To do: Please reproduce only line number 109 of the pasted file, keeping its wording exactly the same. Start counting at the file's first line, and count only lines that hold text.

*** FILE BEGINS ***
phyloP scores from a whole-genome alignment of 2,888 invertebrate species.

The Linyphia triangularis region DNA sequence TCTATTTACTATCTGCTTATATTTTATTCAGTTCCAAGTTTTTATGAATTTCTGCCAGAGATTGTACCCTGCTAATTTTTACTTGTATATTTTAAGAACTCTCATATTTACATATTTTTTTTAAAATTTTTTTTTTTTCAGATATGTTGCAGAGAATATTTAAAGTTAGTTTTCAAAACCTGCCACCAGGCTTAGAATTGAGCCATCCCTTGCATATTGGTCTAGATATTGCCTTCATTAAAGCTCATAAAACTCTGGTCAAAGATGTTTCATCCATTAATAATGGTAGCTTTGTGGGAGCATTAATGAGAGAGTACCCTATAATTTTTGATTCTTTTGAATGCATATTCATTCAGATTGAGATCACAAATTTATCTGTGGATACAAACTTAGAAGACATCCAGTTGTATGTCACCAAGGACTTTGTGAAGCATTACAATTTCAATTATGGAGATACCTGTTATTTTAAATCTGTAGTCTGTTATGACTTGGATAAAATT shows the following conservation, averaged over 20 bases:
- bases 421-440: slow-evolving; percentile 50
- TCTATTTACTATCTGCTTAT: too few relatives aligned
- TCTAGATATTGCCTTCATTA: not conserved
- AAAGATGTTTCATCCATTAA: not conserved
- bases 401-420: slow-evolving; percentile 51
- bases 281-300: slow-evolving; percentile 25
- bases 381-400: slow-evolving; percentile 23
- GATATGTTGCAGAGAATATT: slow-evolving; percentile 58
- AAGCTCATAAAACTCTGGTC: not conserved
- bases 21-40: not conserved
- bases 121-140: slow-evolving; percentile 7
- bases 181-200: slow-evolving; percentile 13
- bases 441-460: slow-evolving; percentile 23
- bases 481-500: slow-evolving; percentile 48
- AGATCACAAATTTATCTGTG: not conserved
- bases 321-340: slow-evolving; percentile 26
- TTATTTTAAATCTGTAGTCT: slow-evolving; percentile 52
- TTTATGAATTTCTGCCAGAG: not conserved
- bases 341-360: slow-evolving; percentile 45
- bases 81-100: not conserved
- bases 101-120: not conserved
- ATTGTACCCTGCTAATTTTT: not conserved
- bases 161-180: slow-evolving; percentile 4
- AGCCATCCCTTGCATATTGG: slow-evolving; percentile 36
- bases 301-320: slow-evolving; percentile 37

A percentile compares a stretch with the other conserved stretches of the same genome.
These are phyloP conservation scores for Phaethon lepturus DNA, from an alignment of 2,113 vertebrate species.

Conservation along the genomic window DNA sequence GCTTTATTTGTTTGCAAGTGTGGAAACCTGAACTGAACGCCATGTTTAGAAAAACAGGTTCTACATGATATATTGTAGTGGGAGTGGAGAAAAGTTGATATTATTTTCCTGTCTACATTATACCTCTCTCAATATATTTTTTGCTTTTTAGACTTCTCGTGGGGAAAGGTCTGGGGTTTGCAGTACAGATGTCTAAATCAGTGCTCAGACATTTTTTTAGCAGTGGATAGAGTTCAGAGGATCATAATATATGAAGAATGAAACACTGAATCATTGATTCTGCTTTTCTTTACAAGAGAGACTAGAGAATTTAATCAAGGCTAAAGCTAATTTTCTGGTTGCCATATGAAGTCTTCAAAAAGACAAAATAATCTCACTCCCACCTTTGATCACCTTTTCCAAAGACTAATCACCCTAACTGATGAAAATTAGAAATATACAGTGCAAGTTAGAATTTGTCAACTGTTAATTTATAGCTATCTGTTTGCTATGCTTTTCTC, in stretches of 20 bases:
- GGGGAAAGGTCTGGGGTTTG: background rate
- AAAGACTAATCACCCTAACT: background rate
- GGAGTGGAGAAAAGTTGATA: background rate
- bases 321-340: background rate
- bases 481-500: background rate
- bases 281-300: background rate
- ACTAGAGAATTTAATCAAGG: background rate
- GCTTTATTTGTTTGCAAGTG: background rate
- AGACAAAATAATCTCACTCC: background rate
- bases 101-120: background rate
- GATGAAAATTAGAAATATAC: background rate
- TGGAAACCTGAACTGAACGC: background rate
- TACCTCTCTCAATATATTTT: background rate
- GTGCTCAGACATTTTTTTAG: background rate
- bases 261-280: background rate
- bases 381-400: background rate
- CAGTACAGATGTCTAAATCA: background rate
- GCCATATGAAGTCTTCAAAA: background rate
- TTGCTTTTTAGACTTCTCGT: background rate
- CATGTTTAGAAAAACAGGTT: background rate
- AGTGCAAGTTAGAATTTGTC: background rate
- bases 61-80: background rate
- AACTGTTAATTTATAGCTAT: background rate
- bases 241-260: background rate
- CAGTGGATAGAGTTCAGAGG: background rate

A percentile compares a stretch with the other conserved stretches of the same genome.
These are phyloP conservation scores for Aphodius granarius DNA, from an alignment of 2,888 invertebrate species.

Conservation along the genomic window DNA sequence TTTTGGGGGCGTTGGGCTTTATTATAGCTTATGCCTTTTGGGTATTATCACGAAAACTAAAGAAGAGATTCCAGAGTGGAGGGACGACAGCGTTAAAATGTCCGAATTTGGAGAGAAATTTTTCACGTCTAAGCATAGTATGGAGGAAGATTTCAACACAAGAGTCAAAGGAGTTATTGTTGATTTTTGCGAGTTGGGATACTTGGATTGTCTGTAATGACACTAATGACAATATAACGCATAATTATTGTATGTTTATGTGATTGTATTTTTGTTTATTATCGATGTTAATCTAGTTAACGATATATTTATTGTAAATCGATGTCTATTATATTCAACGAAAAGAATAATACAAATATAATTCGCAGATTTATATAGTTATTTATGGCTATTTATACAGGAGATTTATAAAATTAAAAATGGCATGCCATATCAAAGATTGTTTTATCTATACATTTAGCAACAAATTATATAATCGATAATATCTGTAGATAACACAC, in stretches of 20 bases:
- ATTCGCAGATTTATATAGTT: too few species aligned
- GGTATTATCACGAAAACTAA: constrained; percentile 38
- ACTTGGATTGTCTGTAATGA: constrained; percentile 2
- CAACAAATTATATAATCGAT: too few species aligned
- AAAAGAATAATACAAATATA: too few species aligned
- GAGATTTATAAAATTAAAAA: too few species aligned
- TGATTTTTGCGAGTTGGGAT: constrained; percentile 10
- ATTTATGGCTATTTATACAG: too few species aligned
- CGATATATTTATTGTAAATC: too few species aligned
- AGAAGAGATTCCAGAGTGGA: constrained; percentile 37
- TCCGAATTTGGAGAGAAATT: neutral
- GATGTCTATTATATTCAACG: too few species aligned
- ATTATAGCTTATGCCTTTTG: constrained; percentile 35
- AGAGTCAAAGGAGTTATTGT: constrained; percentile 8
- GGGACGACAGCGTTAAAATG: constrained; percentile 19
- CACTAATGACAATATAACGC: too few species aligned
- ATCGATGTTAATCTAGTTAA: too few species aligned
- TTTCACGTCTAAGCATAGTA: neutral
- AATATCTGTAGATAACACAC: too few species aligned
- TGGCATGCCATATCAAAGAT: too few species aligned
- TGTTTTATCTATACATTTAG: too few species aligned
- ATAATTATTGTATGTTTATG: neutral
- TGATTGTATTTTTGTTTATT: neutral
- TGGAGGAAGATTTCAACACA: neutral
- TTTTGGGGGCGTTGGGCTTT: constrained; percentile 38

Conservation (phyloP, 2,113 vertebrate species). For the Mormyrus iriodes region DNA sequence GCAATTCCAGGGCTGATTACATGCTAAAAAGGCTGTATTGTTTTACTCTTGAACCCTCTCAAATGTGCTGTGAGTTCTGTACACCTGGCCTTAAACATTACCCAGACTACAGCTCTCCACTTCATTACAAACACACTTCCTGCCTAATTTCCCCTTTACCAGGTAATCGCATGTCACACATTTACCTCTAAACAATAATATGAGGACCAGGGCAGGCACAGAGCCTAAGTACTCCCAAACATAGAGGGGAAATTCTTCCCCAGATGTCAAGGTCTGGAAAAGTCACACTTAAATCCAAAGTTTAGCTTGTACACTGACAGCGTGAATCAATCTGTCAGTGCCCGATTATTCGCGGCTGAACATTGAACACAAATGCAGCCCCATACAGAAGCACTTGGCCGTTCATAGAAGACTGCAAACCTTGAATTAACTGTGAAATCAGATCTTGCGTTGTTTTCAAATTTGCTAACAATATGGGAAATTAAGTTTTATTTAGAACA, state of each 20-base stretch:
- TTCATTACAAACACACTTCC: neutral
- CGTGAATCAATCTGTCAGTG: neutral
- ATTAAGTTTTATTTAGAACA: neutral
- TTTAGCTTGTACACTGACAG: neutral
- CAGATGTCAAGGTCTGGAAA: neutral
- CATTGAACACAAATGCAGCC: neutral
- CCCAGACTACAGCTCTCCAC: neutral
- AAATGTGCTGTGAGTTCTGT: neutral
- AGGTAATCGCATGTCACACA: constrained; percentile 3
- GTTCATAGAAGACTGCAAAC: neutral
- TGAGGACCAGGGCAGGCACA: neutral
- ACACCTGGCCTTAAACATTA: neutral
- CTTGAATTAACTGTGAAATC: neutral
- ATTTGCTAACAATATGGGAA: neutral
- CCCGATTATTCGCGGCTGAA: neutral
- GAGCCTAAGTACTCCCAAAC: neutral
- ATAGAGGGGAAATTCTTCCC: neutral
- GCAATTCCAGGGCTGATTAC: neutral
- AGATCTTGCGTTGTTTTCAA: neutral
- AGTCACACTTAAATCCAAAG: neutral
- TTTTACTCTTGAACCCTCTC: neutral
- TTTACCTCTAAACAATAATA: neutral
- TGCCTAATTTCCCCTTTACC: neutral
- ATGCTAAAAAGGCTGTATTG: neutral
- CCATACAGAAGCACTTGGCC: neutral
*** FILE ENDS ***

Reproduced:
- CCATACAGAAGCACTTGGCC: neutral